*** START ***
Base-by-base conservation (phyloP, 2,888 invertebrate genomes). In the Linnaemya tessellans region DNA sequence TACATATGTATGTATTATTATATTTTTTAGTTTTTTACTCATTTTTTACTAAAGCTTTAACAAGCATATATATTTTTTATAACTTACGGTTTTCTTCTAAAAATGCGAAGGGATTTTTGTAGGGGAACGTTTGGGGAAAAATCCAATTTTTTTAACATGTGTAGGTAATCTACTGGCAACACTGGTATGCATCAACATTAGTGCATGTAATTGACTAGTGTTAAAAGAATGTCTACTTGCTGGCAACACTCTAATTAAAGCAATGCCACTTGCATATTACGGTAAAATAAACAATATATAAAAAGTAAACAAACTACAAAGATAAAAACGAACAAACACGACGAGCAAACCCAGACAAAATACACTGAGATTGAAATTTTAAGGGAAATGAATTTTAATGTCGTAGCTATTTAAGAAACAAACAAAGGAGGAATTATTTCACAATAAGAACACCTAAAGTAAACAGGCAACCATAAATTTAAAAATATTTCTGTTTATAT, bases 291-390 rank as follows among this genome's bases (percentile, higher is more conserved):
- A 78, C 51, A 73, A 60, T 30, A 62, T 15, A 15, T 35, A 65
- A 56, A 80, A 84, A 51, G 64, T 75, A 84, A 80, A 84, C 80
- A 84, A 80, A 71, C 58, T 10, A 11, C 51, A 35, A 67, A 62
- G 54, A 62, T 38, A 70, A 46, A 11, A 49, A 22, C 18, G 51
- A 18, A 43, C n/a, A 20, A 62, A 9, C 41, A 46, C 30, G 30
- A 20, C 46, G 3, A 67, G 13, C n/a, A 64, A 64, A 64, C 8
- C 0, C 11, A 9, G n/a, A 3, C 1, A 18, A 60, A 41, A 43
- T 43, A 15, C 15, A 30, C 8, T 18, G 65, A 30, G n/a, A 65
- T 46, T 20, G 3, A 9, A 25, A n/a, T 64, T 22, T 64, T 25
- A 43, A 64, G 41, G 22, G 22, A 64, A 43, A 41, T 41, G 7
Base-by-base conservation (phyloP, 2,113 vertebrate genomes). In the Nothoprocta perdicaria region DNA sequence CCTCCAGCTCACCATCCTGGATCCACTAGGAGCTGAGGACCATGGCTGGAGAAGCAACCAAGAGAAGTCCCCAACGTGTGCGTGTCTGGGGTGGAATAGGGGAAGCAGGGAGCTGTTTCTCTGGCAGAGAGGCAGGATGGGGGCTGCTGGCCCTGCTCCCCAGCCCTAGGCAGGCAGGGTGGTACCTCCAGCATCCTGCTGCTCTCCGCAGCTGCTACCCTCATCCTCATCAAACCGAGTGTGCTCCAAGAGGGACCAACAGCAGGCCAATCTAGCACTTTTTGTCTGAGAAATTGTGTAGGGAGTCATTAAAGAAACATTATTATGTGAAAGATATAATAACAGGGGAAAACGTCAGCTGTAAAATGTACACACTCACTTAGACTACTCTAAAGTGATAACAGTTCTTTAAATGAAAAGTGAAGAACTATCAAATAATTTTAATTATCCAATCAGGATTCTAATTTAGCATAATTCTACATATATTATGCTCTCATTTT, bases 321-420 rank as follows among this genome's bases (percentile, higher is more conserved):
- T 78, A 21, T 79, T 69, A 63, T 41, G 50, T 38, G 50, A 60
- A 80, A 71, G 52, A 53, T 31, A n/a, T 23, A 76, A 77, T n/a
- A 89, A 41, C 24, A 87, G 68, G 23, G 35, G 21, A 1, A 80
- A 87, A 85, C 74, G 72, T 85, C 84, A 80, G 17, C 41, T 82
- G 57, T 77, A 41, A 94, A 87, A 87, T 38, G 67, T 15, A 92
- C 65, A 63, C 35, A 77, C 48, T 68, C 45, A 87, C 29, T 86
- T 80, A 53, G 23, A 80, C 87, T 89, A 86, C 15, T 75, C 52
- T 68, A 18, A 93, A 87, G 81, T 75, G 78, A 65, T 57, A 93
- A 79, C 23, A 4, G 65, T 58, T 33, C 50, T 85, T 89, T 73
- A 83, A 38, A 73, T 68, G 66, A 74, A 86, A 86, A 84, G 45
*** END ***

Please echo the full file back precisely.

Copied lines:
Base-by-base conservation (phyloP, 2,888 invertebrate genomes). In the Linnaemya tessellans region DNA sequence TACATATGTATGTATTATTATATTTTTTAGTTTTTTACTCATTTTTTACTAAAGCTTTAACAAGCATATATATTTTTTATAACTTACGGTTTTCTTCTAAAAATGCGAAGGGATTTTTGTAGGGGAACGTTTGGGGAAAAATCCAATTTTTTTAACATGTGTAGGTAATCTACTGGCAACACTGGTATGCATCAACATTAGTGCATGTAATTGACTAGTGTTAAAAGAATGTCTACTTGCTGGCAACACTCTAATTAAAGCAATGCCACTTGCATATTACGGTAAAATAAACAATATATAAAAAGTAAACAAACTACAAAGATAAAAACGAACAAACACGACGAGCAAACCCAGACAAAATACACTGAGATTGAAATTTTAAGGGAAATGAATTTTAATGTCGTAGCTATTTAAGAAACAAACAAAGGAGGAATTATTTCACAATAAGAACACCTAAAGTAAACAGGCAACCATAAATTTAAAAATATTTCTGTTTATAT, bases 291-390 rank as follows among this genome's bases (percentile, higher is more conserved):
- A 78, C 51, A 73, A 60, T 30, A 62, T 15, A 15, T 35, A 65
- A 56, A 80, A 84, A 51, G 64, T 75, A 84, A 80, A 84, C 80
- A 84, A 80, A 71, C 58, T 10, A 11, C 51, A 35, A 67, A 62
- G 54, A 62, T 38, A 70, A 46, A 11, A 49, A 22, C 18, G 51
- A 18, A 43, C n/a, A 20, A 62, A 9, C 41, A 46, C 30, G 30
- A 20, C 46, G 3, A 67, G 13, C n/a, A 64, A 64, A 64, C 8
- C 0, C 11, A 9, G n/a, A 3, C 1, A 18, A 60, A 41, A 43
- T 43, A 15, C 15, A 30, C 8, T 18, G 65, A 30, G n/a, A 65
- T 46, T 20, G 3, A 9, A 25, A n/a, T 64, T 22, T 64, T 25
- A 43, A 64, G 41, G 22, G 22, A 64, A 43, A 41, T 41, G 7
Base-by-base conservation (phyloP, 2,113 vertebrate genomes). In the Nothoprocta perdicaria region DNA sequence CCTCCAGCTCACCATCCTGGATCCACTAGGAGCTGAGGACCATGGCTGGAGAAGCAACCAAGAGAAGTCCCCAACGTGTGCGTGTCTGGGGTGGAATAGGGGAAGCAGGGAGCTGTTTCTCTGGCAGAGAGGCAGGATGGGGGCTGCTGGCCCTGCTCCCCAGCCCTAGGCAGGCAGGGTGGTACCTCCAGCATCCTGCTGCTCTCCGCAGCTGCTACCCTCATCCTCATCAAACCGAGTGTGCTCCAAGAGGGACCAACAGCAGGCCAATCTAGCACTTTTTGTCTGAGAAATTGTGTAGGGAGTCATTAAAGAAACATTATTATGTGAAAGATATAATAACAGGGGAAAACGTCAGCTGTAAAATGTACACACTCACTTAGACTACTCTAAAGTGATAACAGTTCTTTAAATGAAAAGTGAAGAACTATCAAATAATTTTAATTATCCAATCAGGATTCTAATTTAGCATAATTCTACATATATTATGCTCTCATTTT, bases 321-420 rank as follows among this genome's bases (percentile, higher is more conserved):
- T 78, A 21, T 79, T 69, A 63, T 41, G 50, T 38, G 50, A 60
- A 80, A 71, G 52, A 53, T 31, A n/a, T 23, A 76, A 77, T n/a
- A 89, A 41, C 24, A 87, G 68, G 23, G 35, G 21, A 1, A 80
- A 87, A 85, C 74, G 72, T 85, C 84, A 80, G 17, C 41, T 82
- G 57, T 77, A 41, A 94, A 87, A 87, T 38, G 67, T 15, A 92
- C 65, A 63, C 35, A 77, C 48, T 68, C 45, A 87, C 29, T 86
- T 80, A 53, G 23, A 80, C 87, T 89, A 86, C 15, T 75, C 52
- T 68, A 18, A 93, A 87, G 81, T 75, G 78, A 65, T 57, A 93
- A 79, C 23, A 4, G 65, T 58, T 33, C 50, T 85, T 89, T 73
- A 83, A 38, A 73, T 68, G 66, A 74, A 86, A 86, A 84, G 45